SF Officials Hail Measure Allowing Millions in State – Including Hundreds of Thousands in SF Bay Area – to Expunge Old Convictions from Their Records

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By The Vanguard Staff

SAN FRANCISCO, CA – Hundreds of thousands of people in the Bay Area—about 25,000 in San Francisco alone—may be eligible to have their old conviction records expunged, according to local SF area lawmakers and the SF public defender this week.

San Francisco Supervisors Shamann Walton, Myrna Melgar, Connie Chan, Hillary Ronen and Dean Preston, and SF Public Defender Mano Raju urged people to permanently expunge old conviction records made possible under a new law that went into effect this year.  

Authored by state Sen. María Elena Durazo (D-Los Angeles) and signed into law by Gov. Gavin Newsom last October, SB 731 “made California the first state in the nation’s history to allow most old convictions on a person’s criminal record to be permanently expunged. The law greatly expands the list of convictions that are eligible for expungement,” according to the SF Public Defender Office.

The SFPD Office said the measure “created a comprehensive process allowing people to expunge old conviction and arrest records in California once a person has fully completed their sentence and successfully gone four years without further contact with the justice system.”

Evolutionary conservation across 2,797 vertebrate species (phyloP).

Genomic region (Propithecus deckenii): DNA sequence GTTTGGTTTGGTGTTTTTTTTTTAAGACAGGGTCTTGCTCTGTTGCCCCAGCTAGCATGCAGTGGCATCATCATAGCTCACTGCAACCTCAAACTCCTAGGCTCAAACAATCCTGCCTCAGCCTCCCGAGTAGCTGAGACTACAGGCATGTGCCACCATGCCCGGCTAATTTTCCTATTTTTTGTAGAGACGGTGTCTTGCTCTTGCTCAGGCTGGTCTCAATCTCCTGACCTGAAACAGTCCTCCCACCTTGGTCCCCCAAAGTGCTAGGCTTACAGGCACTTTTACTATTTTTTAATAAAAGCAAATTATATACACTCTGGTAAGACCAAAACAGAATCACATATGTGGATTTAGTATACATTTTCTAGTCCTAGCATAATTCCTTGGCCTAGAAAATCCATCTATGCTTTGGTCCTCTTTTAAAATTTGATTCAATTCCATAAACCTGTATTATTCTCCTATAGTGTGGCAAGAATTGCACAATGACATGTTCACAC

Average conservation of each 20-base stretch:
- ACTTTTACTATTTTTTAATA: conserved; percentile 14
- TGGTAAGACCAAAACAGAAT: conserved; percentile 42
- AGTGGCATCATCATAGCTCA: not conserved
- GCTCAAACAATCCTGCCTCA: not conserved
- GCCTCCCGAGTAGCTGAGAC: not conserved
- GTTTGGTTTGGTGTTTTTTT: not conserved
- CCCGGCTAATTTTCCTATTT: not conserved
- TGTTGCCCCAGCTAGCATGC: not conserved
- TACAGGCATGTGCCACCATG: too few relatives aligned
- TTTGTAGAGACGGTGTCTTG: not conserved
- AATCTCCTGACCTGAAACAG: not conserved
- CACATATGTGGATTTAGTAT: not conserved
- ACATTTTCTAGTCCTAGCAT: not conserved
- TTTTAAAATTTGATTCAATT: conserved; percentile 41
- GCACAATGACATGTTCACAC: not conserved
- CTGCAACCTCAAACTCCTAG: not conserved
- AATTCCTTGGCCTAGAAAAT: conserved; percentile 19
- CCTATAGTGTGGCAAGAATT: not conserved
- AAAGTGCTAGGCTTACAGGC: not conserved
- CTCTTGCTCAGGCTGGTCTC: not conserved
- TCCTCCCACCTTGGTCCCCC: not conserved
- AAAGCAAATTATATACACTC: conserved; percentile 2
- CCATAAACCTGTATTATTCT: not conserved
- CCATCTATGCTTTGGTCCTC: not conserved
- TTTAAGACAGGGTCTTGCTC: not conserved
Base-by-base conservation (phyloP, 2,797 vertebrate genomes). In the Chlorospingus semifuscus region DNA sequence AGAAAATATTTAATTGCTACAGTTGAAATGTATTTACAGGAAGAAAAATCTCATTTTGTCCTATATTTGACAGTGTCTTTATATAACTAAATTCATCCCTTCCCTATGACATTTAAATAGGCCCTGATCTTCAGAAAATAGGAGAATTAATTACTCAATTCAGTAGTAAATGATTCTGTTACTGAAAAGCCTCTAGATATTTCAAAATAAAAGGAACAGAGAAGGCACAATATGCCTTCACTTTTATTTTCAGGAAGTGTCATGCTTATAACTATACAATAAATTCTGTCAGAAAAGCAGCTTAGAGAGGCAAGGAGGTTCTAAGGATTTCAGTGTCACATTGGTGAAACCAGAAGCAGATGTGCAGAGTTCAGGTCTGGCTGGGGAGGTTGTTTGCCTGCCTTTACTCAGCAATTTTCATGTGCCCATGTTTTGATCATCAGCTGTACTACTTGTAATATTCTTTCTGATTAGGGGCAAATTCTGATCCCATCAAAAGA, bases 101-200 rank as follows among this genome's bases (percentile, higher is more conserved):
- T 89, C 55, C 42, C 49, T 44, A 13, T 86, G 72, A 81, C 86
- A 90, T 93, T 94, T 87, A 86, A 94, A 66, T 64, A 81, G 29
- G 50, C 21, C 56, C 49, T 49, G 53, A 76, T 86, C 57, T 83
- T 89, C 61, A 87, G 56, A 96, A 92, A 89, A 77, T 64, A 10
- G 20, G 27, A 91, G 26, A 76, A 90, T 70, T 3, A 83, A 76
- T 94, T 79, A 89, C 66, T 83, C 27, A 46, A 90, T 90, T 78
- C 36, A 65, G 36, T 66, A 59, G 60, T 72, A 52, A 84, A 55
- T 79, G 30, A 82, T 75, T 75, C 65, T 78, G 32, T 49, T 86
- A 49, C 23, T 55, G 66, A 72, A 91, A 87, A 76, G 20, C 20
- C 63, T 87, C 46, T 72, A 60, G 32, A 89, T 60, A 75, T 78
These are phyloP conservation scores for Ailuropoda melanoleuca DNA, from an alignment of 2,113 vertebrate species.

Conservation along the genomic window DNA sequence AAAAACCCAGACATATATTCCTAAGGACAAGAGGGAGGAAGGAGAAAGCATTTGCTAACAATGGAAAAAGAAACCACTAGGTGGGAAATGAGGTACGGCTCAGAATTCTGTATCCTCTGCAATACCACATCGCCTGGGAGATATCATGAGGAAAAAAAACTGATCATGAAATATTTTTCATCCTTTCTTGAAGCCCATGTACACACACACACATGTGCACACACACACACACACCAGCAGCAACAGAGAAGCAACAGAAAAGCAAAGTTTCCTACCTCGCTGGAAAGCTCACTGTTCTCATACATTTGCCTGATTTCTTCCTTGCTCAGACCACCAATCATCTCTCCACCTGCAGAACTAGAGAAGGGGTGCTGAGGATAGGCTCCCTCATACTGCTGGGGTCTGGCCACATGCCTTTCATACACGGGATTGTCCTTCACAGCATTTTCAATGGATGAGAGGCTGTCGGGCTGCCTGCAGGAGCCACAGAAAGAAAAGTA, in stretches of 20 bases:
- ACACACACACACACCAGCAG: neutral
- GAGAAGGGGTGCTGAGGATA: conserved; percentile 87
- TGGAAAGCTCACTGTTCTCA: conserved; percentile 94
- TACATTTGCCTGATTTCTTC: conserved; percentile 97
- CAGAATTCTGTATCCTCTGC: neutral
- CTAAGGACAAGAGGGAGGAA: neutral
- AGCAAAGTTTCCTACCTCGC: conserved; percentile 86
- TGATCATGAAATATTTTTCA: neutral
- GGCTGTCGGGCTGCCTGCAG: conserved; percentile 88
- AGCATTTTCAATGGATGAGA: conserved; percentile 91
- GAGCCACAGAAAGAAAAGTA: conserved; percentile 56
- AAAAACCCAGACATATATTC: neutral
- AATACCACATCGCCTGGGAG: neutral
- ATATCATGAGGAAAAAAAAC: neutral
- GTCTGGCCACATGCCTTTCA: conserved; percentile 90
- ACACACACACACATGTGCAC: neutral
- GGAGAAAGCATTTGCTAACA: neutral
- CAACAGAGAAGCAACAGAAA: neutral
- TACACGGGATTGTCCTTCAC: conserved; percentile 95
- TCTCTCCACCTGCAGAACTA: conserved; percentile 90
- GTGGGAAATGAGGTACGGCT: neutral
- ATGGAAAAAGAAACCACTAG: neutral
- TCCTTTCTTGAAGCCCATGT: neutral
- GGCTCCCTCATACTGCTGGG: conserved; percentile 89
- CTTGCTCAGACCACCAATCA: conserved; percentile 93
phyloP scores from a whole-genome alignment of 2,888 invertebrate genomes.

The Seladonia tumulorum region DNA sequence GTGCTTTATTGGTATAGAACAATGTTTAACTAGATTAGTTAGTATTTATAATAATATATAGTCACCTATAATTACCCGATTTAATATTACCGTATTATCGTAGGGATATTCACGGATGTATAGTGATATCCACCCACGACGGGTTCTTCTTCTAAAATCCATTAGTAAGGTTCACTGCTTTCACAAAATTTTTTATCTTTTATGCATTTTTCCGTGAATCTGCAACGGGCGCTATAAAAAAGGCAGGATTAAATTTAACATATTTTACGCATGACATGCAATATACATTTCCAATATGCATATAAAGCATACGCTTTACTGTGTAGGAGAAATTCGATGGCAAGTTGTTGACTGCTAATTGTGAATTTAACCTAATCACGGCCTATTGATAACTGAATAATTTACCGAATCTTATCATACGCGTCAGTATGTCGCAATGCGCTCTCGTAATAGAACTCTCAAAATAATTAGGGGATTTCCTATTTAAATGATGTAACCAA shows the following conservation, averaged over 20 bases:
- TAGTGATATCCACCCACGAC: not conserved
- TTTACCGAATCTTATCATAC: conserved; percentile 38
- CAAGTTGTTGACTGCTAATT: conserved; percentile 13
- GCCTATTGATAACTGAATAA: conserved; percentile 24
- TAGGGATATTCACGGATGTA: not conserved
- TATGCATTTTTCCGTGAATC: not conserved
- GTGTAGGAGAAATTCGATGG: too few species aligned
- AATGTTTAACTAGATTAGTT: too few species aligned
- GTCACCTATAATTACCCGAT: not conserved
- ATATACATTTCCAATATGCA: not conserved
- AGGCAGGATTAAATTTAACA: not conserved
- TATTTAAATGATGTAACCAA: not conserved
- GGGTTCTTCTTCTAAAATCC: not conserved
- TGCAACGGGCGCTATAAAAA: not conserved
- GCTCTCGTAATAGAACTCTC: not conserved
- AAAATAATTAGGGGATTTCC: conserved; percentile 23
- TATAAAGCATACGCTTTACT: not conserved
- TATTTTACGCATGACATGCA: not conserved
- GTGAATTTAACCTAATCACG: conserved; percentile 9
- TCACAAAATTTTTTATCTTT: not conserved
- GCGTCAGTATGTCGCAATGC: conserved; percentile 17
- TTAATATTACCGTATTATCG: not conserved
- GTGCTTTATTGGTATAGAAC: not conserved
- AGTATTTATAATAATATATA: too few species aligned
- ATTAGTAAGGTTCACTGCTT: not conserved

Misdemeanor and non-serious felony convictions will be automatically and electronically expunged by the state Department of Justice, and “people living with convictions for more serious felonies have the opportunity to petition a judge to have those convictions expunged,” explained the SFPD Office.

More than a million Californians “now have the opportunity to remove barriers to reentry, in many cases for the first time, by an old conviction record in the pursuit of employment, stable housing, educational opportunities and other keys to public safety, family stability and economic security,” the SFPD said in a statement.